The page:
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In CSS, there are compound selectors and also complex selectors, and I never remember which is which. Do you need to learn the difference? Probably not. But I’m tired of looking it up.

From the specification:

A compound selector is a sequence of simple selectors that are not separated by a combinator, and represents a set of simultaneous conditions on a single element.

Simple selectors are all the little bits – a class, a tag, an ID, etc. Those can be combined in various ways.

These are compound selectors:

img#hero {}
a:focus {}
.only.with.all.of.these.classes {}

A complex selector is a sequence of one or more compound selectors separated by combinators.

Those compound selectors weren’t complex enough for you? Try combining them! These selectors are complex:

#hero img {}
a:focus > .icon {}
.only.with ~ .all.of ~ .these.siblings {}

Simple selectors describe element properties, that can get merged together into compound selectors describing entire elements, and then joined into complex selectors that put those elements in the context of relationships. And we can string all that together into selector lists, targeting multiple elements based on a variety of properties and relationships. It’s a big world out there, kids. A big, declarative, cascading world.

Now you I know. Now you I can forget again, and know exactly where to look.

WebMentions

Nicholas Stimpson

on twitter.com

It would be easier if each version of the Selectors spec didn't change the terminology. Hopefully we can stick with that of Selectors Level 4.

fantasai

on twitter.com

Compound selectors are like compound words. That is why we call them compound selectors. Complex selectors describe relationships among multiple elements, which is what makes them complex.

fantasai

on twitter.com

Look up “complex (adj)” in the dictionary as an exercise, maybe that’ll help it stick. :) The “two or more interrelatedness parts” bit really evokes the “two or more interrelated elements” aspect.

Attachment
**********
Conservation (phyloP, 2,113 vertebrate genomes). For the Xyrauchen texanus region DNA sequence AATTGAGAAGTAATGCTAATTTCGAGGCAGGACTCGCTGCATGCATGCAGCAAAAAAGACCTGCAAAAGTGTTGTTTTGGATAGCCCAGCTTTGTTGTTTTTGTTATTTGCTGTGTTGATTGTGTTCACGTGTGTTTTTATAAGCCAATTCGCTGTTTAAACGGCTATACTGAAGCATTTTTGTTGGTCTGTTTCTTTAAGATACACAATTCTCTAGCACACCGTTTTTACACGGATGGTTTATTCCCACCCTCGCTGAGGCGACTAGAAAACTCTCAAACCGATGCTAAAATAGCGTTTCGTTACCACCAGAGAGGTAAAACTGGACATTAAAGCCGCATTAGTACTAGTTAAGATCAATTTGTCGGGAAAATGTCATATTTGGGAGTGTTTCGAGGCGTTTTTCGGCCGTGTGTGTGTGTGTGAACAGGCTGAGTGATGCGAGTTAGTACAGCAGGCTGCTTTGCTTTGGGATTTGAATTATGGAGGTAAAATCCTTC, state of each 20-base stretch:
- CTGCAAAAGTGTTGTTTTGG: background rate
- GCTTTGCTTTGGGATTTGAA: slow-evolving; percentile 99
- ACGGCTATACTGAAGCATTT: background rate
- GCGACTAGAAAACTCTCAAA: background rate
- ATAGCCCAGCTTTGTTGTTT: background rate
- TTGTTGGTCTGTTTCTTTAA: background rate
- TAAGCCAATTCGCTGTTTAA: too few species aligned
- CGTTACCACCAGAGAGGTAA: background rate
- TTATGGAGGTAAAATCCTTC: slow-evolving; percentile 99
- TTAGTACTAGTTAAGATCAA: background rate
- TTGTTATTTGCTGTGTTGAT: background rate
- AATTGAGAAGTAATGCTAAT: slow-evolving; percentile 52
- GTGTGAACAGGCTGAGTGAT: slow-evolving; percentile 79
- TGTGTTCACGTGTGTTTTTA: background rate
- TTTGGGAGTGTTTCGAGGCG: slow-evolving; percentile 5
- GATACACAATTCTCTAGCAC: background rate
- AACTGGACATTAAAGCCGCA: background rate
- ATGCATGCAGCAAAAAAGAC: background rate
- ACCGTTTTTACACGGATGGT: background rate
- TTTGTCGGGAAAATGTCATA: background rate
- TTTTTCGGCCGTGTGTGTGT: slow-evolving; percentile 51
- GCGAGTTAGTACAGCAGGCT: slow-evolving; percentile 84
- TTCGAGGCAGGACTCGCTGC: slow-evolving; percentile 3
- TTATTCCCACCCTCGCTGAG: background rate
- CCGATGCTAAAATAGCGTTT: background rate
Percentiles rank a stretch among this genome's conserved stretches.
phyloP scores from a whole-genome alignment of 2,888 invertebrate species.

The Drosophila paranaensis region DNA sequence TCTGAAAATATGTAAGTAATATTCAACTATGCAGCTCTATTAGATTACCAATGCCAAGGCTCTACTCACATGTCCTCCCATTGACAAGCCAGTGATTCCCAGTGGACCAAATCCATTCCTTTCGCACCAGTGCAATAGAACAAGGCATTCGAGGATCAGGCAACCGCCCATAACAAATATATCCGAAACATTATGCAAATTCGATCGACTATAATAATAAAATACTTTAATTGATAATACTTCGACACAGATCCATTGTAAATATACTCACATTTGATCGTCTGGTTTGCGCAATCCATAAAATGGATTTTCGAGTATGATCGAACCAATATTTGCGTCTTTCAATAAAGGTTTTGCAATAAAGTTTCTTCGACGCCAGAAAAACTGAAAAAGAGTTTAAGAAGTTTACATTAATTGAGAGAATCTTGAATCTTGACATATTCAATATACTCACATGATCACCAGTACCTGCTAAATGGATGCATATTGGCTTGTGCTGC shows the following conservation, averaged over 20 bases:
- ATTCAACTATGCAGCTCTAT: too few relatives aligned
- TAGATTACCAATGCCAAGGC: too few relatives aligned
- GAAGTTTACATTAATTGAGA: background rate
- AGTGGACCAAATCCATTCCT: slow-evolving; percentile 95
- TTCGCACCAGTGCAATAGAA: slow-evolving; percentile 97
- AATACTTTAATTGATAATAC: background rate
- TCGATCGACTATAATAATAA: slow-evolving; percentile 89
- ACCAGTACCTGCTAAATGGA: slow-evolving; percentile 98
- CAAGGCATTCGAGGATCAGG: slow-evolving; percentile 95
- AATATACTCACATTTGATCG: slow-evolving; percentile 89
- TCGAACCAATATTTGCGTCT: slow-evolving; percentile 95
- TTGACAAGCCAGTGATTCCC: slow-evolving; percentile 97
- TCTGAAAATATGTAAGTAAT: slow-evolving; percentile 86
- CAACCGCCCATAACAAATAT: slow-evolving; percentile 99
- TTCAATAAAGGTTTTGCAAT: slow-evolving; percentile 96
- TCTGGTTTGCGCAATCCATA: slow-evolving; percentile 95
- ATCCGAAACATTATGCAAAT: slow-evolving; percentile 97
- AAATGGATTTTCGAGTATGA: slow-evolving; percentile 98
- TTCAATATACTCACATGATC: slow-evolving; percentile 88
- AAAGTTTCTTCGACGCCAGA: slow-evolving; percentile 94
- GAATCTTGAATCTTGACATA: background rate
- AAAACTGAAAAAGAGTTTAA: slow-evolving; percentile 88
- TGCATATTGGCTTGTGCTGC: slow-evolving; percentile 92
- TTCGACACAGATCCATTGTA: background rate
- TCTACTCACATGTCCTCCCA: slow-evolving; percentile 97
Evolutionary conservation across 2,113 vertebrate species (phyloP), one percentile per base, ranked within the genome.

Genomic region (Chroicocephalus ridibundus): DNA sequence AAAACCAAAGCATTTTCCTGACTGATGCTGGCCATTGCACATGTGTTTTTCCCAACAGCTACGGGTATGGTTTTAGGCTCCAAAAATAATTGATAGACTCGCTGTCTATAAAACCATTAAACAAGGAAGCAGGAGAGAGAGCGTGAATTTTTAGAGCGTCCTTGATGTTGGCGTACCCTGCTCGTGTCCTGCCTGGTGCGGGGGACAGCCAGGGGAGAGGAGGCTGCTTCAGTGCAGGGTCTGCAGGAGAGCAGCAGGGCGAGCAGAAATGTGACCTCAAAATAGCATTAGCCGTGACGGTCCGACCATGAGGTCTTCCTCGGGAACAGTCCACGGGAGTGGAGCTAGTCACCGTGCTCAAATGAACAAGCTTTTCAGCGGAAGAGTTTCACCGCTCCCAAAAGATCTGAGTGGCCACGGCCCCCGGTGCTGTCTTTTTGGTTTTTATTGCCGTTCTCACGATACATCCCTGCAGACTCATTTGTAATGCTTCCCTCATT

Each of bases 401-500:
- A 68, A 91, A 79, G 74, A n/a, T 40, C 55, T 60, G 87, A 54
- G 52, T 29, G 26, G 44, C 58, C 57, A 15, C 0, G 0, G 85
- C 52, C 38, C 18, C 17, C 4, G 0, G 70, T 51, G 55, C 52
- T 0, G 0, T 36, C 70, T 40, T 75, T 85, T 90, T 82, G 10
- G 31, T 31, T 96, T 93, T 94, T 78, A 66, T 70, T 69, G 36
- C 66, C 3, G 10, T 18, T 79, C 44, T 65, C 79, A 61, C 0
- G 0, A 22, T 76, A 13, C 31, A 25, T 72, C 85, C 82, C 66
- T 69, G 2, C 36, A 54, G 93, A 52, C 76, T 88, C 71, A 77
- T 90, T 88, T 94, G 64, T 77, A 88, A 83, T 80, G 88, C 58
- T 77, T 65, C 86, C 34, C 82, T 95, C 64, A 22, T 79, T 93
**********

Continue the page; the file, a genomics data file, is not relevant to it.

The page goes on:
Jhey 🔨🐻✨

on twitter.com

Discussing this the other day and perhaps a sneak peek of something I'll mention in my talk but a different type of compound combinator would be rad for stateful stuff 😎 Like... form:has([id="one"]:valid & [id="terms"]:checked) Where those items might be nested in a form 🤔

Jhey 🔨🐻✨

on twitter.com

Yes? 😅 Can we chain a :has like that? I know, we can't do something like: form:has(form-group:has(:valid) + form-group:has(:valid)) But, if form:has():has():has() is gonna work then technically, I could be tweaking some of my demos and slides 😅

Jhey 🔨🐻✨

on twitter.com

Although, I'm definitely not rejigging the "Big ones". Way too much work at this late stage when they're not styled yet ha 😅 We'll see!

Jhey 🔨🐻✨

on twitter.com

Thinking about it, it's because I wanted to do something particularly for turn-based things with the :has(:has) to flip a custom property 🤔✨

Mia (not her best work)

on twitter.com

Spec says they can't be nested like that, but I don't see anything about chaining. At least not in the current ED. But if there are reasons to disallow chained :has(), I would expect those same reasons to apply to a new syntax that has the same meaning.

Jhey 🔨🐻✨

on twitter.com

I'll take another look at my more "flamboyant" demos on the plane and see if I can rejig the mechanics 🤔 But, to be fair, this is another great thing about trying to push this stuff. Learning the ins and outs of the spec as I go along 😅